“What’s your name?” She asked me as she looked deep into my eyes. Didn’t she know me or was she bluffing? My body was weak and my chest in pain. She was wearing personal protective clothing. I looked at her face, with my dry white eyes. The fear in them was real.
“What’s your name?” she asked me again. I answered, “Mwema Jitu,” I gazed at her ones more and asked, “Where I’m I? I need to speak to my wife!” She just looked at me holding a pen and a paper on her clipboard writing on it. I looked at her face as she took one more glance at me as she left.
Questions started to run through my mind as I gazed around. Why was I on a hospital bed? Why was I in an isolation room? Why are the doctors examining me? Suddenly a man wearing the same protective clothing came into the room. He started to write on his clipboard immediately after coming close to me, “Mr. Mwema Jitu, MP North Muwinyi; Kenya” he said. I looked at his eyes to confirm what he was saying, “Yeah, that’s correct,” I answered, “You are here, quarantined for the sake of your people. You had failed to adhere to the guidelines provided by our Ministry of National Health to quarantine yourself after your failed Aid trip to China.”
“Where is my family?” I asked as I was trying to confirm what the doctor was saying. I remembered; yeah, I was requested to quarantine myself. It wasn’t that bad by then. It was just a cough and a little sweat. That’s how cough is. Just comes and goes. I had taken a glass full of lemon juice at the airport before I went to my home. I had seen people angry at me on social media asking why I had not quarantined myself. The disease only affects Chinese, that’s what I thought. It was very bad at their home. It can’t pass through the borders to our nation. That’s what I thought. I had reached home safely, with a little cough; I guess. I greeted my home guards, hugged my two children, and kissed my wife. I ate the food our house help had cooked and even gave a token of appreciation to my personal driver before he left for his house.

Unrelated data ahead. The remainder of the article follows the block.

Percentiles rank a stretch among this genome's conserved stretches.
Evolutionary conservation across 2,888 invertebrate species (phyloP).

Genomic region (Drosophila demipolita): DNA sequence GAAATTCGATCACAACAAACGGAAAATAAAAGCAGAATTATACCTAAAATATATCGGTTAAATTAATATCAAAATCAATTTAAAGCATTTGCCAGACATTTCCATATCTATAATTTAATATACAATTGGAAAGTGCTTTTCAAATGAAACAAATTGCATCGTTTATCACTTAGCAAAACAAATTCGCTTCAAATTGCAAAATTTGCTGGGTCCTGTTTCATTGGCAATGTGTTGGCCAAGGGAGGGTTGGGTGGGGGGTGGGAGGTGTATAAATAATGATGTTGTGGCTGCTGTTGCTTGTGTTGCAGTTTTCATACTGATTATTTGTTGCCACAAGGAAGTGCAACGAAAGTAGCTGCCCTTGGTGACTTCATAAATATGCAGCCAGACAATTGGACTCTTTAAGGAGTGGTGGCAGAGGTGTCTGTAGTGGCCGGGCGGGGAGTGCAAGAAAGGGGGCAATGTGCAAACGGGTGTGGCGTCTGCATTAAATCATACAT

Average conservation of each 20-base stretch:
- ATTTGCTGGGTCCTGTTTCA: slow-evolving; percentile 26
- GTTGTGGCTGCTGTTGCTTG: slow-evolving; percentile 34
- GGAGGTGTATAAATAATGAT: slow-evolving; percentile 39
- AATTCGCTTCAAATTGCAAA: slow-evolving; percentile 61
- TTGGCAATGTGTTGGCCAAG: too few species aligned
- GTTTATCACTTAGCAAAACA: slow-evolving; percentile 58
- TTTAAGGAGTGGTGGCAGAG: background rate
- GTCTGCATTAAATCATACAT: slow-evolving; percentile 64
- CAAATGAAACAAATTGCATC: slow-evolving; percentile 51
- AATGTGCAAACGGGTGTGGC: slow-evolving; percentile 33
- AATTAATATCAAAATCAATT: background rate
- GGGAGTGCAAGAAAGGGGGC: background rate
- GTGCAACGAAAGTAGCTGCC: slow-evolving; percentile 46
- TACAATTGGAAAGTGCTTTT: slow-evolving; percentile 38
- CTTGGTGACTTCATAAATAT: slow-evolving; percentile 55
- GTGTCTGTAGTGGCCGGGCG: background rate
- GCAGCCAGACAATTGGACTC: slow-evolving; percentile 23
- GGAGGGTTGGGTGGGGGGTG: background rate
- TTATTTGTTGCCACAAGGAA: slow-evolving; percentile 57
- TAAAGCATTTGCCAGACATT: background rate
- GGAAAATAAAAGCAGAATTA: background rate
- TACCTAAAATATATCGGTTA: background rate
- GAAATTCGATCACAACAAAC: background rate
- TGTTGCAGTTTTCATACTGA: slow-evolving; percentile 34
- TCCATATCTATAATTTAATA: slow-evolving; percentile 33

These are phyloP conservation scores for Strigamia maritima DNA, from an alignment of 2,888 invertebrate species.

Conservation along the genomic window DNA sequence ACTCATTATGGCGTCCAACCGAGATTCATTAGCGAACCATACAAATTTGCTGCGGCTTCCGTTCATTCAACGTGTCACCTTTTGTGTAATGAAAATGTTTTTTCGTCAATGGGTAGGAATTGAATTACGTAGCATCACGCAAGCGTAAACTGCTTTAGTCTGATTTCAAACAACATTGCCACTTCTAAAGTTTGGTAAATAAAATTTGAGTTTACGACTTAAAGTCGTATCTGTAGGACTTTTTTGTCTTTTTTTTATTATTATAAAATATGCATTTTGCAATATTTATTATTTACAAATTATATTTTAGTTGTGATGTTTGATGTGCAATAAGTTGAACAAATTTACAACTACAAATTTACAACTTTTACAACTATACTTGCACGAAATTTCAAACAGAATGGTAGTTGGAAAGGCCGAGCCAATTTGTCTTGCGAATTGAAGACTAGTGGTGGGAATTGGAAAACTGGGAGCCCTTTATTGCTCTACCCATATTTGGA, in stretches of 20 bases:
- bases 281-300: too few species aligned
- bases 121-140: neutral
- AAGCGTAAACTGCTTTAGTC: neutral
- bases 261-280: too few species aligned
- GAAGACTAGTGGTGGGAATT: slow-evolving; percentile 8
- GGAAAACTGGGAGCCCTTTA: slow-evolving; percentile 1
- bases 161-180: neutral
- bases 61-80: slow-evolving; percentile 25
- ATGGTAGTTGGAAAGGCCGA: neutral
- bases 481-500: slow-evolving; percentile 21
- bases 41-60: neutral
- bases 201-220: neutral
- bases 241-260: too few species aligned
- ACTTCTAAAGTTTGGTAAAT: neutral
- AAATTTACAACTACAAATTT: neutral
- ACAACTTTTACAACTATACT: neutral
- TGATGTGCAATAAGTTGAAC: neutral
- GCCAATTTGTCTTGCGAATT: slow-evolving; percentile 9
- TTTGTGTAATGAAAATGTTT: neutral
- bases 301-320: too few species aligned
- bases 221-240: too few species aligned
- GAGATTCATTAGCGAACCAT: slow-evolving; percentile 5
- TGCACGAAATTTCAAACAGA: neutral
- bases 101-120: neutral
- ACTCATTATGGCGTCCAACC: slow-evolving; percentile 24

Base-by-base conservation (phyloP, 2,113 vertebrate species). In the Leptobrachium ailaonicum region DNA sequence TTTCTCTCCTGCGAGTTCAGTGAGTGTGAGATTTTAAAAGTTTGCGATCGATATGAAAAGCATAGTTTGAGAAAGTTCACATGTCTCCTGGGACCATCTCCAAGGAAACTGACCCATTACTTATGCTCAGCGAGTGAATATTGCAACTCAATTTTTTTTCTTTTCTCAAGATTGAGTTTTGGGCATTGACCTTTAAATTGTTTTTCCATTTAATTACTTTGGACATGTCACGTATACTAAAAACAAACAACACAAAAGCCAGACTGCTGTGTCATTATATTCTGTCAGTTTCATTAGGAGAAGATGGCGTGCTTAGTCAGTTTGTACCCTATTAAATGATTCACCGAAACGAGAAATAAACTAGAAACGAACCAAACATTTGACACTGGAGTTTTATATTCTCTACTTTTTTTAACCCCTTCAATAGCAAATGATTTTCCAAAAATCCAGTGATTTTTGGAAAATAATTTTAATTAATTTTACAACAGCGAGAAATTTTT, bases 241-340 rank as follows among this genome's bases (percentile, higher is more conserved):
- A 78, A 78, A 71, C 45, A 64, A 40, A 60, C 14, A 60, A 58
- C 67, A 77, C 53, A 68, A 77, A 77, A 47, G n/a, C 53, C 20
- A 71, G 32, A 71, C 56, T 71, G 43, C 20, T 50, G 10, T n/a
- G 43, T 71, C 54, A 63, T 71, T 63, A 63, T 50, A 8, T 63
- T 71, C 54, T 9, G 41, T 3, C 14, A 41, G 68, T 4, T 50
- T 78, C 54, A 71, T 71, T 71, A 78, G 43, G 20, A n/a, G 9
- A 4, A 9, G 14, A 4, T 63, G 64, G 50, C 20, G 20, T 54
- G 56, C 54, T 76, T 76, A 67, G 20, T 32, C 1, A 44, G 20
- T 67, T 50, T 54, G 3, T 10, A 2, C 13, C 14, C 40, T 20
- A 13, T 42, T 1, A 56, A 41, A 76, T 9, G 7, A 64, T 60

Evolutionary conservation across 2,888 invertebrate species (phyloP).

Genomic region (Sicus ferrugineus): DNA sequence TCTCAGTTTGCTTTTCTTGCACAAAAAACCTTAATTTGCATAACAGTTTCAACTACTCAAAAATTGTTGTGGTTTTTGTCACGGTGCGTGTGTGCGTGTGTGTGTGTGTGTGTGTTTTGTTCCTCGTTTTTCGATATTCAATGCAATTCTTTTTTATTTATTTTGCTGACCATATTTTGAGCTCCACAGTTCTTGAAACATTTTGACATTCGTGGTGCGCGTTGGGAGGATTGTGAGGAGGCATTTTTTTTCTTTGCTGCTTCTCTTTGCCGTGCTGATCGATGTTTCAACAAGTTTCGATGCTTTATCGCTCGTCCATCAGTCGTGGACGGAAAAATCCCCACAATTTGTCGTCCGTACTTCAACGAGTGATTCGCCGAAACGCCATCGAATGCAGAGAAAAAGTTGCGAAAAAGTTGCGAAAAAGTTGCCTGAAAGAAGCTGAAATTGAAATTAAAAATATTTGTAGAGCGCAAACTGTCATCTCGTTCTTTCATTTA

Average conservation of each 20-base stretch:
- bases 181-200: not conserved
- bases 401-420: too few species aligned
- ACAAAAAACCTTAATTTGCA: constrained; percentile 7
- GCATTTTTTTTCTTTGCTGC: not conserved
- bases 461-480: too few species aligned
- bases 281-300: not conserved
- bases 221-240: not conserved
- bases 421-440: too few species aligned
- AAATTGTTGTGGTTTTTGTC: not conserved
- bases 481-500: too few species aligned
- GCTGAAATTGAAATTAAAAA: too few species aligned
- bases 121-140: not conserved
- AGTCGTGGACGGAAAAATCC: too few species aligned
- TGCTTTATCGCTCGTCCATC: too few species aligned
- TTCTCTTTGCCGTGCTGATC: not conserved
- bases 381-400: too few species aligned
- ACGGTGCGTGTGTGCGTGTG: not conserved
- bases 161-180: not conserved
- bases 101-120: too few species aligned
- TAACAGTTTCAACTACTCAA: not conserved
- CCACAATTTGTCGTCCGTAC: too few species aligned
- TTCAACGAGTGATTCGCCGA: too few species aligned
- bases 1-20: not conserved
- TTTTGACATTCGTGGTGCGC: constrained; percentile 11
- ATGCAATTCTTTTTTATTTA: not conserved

“Your wife died this morning, your daughter and son are fighting for their lives at Muwinyi Constituency Hospital. You are Patient A on our countries infection’s case, “Please take them to a better hospital. Please, take them abroad!” I cried, “I’ll pay anything for their wellbeing!” I shouted, “All international borders are closed! either by sea, air, or road. Nobody is entering or leaving their country the virus is real!” He spoke, wrote something on his paper had one more stare at my face, and left, closing the door behind him.
“It looks like it is my mistake,” I told myself as I lay on the bed. My breathing seemed difficult. I thought how ignorant I had become. “Only the Chinese? The virus can’t move through the borders?” I asked myself. Suddenly tears started to flow down from my eyes to my ears, “I don’t know if I’m going to heal from what I have done to my family and my people,” I told myself, “Oh, what have I done!”